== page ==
The switches are controlled by two non-overlapping periodic timing signals PH1, PH2 which have the sampling frequency fs and are such that when PH2 is at a high level, PH1 is at a low level.
During the stage at which the signal PH1 is high, so that the switches 42 and 45 are closed and the switches 43 and 44 are open, the capacitor CS1 is charged to the voltage of the analog input signal. During the stage at which PH1 is low, so that the switches 42 and 45 are open and the switches 43 and 44 are closed, the capacitor CS1 is discharged through the path which goes, on one side, to earth and, on the other side, to the inverting input of the operational amplifier, which input is at the “virtual” earth owing to the feedback. For input-signal frequencies much lower than the frequency of the signals PH1 and PH2, the circuit 40 behaves as a resistor. The signal which is present at the inverting input of the operational amplifier is integrated, so that, at the output of the operational amplifier there is a signal which is the integral of the input signal.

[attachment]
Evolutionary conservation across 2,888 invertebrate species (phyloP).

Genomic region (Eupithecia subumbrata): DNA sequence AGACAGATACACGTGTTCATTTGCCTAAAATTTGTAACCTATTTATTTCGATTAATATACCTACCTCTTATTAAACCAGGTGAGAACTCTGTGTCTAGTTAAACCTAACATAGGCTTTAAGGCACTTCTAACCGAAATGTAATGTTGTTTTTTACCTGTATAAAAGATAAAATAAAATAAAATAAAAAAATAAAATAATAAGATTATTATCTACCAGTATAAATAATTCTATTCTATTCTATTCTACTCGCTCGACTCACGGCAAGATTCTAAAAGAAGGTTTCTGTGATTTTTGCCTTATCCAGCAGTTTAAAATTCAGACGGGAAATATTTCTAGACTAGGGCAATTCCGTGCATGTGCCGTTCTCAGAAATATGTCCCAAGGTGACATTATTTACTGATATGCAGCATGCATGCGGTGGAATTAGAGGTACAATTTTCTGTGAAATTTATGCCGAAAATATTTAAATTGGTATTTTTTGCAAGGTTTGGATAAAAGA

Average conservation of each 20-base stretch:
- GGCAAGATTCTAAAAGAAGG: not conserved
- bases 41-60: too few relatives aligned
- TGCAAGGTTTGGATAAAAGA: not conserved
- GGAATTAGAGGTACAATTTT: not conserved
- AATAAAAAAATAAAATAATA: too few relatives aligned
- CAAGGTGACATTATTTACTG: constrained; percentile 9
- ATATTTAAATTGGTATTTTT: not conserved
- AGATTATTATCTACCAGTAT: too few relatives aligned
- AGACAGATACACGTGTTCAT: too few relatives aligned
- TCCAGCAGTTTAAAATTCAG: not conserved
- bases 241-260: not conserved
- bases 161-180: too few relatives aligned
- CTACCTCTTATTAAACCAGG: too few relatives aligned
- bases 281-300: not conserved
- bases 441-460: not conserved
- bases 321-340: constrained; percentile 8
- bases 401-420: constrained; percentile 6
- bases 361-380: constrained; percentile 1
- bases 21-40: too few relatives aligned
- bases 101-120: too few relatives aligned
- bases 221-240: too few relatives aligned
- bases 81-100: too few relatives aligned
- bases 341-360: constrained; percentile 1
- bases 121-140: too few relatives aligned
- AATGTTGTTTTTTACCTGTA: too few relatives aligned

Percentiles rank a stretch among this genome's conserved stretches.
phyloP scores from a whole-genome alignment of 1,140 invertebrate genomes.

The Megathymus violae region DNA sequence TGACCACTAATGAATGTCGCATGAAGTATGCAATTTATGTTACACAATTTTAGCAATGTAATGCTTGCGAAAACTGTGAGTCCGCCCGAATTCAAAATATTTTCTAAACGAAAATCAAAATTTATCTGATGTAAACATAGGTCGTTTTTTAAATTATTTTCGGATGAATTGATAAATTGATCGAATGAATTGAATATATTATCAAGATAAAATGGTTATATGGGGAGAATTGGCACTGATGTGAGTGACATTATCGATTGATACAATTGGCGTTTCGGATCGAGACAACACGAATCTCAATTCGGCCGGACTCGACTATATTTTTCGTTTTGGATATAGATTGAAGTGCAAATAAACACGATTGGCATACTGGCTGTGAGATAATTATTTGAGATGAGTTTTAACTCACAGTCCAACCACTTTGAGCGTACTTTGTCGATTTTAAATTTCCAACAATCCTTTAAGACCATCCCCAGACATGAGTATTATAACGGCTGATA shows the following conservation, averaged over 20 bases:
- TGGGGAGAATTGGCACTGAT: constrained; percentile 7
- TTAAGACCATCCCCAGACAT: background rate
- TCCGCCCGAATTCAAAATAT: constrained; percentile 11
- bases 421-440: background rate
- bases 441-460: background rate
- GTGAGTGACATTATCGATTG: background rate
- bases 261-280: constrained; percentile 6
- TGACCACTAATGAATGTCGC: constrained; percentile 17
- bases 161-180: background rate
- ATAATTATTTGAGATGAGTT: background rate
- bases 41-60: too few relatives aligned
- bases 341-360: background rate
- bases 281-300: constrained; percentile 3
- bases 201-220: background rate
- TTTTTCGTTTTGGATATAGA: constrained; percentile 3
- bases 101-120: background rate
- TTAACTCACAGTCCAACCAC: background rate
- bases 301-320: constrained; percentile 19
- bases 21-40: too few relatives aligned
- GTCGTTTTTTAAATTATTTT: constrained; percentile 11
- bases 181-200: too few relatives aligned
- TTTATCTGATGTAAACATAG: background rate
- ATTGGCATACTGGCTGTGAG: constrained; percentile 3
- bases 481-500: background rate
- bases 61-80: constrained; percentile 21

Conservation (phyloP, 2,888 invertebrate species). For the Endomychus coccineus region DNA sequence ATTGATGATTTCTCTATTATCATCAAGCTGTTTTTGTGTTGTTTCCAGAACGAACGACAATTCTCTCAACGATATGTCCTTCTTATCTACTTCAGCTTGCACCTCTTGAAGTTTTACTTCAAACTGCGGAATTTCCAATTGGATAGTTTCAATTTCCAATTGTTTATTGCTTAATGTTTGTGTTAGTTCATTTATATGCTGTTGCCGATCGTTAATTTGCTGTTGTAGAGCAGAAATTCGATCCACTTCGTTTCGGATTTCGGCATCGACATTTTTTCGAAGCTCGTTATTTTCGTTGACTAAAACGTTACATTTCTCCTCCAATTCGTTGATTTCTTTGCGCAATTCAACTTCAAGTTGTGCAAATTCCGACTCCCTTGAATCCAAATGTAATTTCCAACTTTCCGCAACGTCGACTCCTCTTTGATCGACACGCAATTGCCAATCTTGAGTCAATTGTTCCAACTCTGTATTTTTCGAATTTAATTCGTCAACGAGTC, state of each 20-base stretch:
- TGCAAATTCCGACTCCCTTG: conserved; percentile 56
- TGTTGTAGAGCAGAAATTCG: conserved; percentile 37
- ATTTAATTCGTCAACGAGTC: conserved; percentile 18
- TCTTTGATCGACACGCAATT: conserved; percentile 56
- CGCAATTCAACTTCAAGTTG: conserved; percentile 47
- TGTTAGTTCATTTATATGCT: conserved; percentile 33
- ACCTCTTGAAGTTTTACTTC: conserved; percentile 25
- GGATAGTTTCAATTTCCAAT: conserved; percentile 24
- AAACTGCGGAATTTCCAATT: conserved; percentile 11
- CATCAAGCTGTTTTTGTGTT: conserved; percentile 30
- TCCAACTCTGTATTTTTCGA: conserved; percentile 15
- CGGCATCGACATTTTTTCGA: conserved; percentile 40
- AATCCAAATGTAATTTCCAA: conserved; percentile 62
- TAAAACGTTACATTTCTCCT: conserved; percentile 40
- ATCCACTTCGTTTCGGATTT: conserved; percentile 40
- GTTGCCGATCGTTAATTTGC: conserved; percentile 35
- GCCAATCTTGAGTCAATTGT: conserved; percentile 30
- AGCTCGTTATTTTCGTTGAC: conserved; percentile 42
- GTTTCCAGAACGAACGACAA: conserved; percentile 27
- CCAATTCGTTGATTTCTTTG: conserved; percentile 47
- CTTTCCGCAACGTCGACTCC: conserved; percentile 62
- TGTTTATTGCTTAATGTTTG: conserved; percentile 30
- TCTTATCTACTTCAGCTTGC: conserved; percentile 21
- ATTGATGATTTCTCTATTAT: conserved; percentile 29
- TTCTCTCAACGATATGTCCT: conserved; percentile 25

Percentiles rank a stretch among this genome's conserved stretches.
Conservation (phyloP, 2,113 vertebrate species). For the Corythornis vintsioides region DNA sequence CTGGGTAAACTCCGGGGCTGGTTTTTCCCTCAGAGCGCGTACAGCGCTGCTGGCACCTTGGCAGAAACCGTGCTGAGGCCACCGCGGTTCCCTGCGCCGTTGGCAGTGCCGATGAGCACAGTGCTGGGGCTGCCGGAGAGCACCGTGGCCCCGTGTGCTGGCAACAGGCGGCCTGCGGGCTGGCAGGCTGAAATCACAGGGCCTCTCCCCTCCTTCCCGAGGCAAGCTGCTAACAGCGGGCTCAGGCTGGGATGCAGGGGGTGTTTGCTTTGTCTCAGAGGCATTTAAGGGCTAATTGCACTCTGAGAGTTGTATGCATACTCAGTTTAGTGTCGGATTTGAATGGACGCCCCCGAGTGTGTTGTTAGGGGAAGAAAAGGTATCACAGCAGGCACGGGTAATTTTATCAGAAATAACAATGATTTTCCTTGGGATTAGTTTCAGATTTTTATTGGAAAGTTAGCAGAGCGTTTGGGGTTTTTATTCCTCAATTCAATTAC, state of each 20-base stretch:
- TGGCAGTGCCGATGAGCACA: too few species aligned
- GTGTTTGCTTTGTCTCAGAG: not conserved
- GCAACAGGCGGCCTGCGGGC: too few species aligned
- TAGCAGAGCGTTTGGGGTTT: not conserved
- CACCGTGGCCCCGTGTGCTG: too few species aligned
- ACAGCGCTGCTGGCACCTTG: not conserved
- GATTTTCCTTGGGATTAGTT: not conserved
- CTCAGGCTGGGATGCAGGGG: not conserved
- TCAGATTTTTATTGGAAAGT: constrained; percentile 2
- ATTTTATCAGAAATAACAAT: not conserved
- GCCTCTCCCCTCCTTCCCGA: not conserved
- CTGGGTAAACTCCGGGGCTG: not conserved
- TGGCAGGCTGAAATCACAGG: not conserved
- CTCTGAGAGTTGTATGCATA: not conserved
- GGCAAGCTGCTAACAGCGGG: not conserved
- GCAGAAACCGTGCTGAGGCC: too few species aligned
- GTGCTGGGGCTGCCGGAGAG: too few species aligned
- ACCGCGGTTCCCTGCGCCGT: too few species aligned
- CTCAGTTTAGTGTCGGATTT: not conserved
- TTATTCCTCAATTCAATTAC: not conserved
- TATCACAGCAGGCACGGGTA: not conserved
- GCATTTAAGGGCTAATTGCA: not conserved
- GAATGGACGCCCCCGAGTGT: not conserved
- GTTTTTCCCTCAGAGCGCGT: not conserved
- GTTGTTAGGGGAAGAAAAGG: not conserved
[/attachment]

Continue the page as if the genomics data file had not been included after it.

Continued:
Two further electronic switches 47 and 48 are provided for the resetting of the integrator stage and are connected between the inverting input of the amplifier and earth and between the output of the amplifier and earth, respectively. The switches, which are normally open, are closed by a reset signal RST of predetermined duration TRST generated by the unit 22.
From the foregoing it will be appreciated that, although specific embodiments of the invention have been described herein for purposes of illustration, various modifications may be made without deviating from the spirit and scope of the invention. Accordingly, the invention is not limited except as by the appended claims.
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|U.S. Classification||341/143, 341/155, 341/200|
|Cooperative Classification||H03M3/448, H03M3/43, H03M3/454, H03M3/45, H03M3/364|
|Jan 14, 2002||AS||Assignment|
Owner name: STMICROELECTRONICS S.R.L., ITALY
Free format text: ASSIGNMENT OF ASSIGNORS INTEREST;ASSIGNORS:CUSINATO, PAOLO;BASCHIROTTO, ANDREA;PASOLINI, FABIO;REEL/FRAME:012467/0272
Effective date: 20010903